John Matson is an associate editor at Scientific American focusing on space, physics and mathematics. Follow on Twitter
The final planned space shuttle mission, currently slated for mid-November at the earliest, may not lift off until February 2011, according to a NASA spokesperson.
Only two launches remain before the shuttle program’s planned phaseout; the next launch, the STS-133 mission of space shuttle Discovery, is currently scheduled for September 16. But a delay in payload hardware for Discovery‘s mission may force a postponement of STS-133 to October 29, says public affairs officer Michael Curie of NASA Headquarters in Washington, D.C.
That would in turn push back the successive and final shuttle launch, the STS-134 mission of space shuttle Endeavour, to February 28, 2011. Many observers had predicted that weather or technical delays, which are relatively common, would force just such a revision of the tightly packed launch calendar.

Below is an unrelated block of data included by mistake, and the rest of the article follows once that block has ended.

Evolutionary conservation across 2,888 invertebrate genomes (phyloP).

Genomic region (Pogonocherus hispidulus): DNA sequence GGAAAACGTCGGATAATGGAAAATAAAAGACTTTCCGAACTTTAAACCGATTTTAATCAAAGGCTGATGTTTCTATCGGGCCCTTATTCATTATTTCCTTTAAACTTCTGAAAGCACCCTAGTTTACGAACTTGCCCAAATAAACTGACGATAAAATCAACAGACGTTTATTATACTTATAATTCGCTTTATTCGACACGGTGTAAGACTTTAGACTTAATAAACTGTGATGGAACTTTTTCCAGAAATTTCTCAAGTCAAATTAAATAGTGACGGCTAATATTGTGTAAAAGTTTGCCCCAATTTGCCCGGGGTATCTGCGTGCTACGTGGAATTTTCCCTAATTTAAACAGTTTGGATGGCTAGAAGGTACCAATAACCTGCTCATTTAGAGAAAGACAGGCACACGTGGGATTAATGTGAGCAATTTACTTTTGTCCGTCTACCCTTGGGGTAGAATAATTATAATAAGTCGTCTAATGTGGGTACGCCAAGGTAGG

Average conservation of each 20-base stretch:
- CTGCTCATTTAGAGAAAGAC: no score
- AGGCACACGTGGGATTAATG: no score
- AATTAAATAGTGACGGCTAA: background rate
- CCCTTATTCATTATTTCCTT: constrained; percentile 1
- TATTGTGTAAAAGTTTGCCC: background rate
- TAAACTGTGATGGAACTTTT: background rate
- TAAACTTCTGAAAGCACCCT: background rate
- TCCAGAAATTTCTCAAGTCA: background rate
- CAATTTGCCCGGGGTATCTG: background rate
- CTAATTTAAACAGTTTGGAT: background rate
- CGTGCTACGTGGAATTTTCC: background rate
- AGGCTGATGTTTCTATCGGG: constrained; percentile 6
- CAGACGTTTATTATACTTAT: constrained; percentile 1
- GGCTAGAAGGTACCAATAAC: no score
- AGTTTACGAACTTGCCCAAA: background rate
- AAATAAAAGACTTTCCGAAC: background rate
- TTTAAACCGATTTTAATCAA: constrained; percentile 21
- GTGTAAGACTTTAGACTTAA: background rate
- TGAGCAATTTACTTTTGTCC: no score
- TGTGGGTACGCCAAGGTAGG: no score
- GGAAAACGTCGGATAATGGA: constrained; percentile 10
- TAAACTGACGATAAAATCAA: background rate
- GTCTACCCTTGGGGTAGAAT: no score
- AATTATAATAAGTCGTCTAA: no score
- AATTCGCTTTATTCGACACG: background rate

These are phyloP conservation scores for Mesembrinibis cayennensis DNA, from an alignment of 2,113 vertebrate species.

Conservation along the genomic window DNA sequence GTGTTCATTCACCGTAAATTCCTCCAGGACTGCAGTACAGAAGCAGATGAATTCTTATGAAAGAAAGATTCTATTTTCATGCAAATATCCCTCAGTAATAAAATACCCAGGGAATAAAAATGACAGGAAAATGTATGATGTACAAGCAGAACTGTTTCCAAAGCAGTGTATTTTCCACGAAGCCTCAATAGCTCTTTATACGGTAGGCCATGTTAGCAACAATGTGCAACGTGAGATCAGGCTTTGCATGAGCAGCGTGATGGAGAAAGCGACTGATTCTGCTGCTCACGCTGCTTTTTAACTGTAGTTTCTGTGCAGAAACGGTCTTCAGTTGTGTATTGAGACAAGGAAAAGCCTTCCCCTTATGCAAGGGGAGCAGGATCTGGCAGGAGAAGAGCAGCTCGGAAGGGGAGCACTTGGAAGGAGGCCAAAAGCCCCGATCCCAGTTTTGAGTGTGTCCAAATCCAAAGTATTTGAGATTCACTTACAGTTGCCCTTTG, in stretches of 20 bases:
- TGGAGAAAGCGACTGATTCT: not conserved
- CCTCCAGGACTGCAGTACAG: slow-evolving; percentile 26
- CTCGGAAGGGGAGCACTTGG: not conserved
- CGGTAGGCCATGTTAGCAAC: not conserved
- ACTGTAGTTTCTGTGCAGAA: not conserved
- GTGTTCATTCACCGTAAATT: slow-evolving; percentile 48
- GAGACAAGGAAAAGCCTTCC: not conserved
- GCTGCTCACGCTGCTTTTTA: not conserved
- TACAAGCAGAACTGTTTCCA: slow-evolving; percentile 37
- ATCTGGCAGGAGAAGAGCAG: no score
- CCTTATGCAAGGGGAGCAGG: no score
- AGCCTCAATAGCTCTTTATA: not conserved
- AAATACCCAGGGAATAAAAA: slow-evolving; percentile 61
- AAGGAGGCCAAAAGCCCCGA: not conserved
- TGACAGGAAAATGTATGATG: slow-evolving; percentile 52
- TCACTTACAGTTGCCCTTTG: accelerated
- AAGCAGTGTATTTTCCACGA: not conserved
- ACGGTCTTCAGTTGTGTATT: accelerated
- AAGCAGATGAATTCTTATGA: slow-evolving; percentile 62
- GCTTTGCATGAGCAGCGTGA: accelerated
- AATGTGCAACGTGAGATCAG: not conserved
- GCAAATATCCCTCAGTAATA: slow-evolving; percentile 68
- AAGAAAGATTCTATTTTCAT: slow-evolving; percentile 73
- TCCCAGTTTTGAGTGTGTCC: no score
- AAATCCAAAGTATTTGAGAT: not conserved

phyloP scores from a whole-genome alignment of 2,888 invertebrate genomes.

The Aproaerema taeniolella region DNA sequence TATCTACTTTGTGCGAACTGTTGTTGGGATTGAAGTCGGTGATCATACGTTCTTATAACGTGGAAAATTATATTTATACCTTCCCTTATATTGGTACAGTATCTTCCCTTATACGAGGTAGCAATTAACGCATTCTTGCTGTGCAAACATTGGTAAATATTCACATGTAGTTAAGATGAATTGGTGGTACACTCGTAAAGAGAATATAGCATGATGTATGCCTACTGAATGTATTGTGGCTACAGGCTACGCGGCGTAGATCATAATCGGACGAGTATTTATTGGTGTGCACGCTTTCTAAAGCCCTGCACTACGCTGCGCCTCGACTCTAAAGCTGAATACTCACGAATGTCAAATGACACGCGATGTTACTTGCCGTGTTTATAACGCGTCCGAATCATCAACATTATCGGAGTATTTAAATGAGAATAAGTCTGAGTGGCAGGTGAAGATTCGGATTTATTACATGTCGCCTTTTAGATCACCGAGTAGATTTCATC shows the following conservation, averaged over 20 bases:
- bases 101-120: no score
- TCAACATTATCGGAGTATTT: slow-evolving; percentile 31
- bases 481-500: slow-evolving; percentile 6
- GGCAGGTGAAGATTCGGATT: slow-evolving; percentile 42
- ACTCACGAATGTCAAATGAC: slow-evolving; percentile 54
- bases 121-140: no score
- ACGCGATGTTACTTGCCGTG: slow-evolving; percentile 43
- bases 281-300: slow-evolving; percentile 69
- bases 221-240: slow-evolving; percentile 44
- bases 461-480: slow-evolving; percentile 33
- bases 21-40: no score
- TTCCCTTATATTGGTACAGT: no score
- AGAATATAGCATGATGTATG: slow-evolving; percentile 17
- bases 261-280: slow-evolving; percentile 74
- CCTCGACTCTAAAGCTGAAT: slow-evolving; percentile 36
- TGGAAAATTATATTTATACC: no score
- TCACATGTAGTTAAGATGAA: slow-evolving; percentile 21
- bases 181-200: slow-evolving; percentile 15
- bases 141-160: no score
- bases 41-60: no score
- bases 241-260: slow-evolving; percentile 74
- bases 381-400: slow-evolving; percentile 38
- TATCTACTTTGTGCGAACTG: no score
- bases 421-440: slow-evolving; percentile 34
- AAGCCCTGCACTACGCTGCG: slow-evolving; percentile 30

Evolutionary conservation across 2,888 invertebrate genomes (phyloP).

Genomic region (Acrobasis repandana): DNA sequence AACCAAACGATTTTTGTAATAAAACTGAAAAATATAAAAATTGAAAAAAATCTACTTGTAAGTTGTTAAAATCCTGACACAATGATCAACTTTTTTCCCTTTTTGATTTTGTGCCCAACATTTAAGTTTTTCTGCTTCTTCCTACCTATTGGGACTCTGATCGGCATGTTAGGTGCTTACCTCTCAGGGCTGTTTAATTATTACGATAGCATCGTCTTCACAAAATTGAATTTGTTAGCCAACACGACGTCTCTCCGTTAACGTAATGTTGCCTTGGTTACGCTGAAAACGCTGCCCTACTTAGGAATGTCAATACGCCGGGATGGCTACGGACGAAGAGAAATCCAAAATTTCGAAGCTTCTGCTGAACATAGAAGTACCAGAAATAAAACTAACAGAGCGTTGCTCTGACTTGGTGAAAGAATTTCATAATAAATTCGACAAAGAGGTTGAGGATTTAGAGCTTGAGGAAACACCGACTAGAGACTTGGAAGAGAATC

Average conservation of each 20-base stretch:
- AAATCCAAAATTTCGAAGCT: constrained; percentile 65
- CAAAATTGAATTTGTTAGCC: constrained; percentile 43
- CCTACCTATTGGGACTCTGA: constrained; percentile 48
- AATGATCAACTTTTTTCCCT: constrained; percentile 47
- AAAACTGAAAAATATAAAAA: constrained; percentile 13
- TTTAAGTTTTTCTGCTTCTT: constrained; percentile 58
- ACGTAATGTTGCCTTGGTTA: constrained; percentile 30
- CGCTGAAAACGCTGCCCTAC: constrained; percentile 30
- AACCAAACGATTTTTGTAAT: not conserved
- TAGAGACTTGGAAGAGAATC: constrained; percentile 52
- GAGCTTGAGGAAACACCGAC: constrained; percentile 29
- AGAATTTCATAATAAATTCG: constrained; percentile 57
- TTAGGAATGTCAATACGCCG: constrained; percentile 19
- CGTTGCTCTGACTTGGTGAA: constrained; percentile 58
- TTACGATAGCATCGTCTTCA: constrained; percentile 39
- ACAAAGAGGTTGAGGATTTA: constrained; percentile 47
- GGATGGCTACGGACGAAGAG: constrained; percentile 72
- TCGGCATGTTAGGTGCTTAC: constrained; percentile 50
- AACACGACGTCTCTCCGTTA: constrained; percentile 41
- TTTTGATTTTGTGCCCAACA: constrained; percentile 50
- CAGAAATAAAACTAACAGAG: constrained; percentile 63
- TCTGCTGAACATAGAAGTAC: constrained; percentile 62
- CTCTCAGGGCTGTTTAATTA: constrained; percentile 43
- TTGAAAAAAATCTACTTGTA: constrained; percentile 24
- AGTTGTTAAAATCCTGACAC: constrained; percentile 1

NASA has been flying missions at a rapid clip as the space agency seeks to complete its share of construction of the International Space Station and retire the shuttles. The past six shuttle flights have been to the space station, and both remaining missions are station runs as well.
Curie says that the space shuttle program is reviewing the issue and that a final decision will be made July 1. "The shuttle program is funded through the first quarter of [fiscal year] 2011 to fly missions, and there is no issue with moving STS-134 into February," he adds.
Photo of a space shuttle on the launch pad at Kennedy Space Center in Florida: NASA/KSC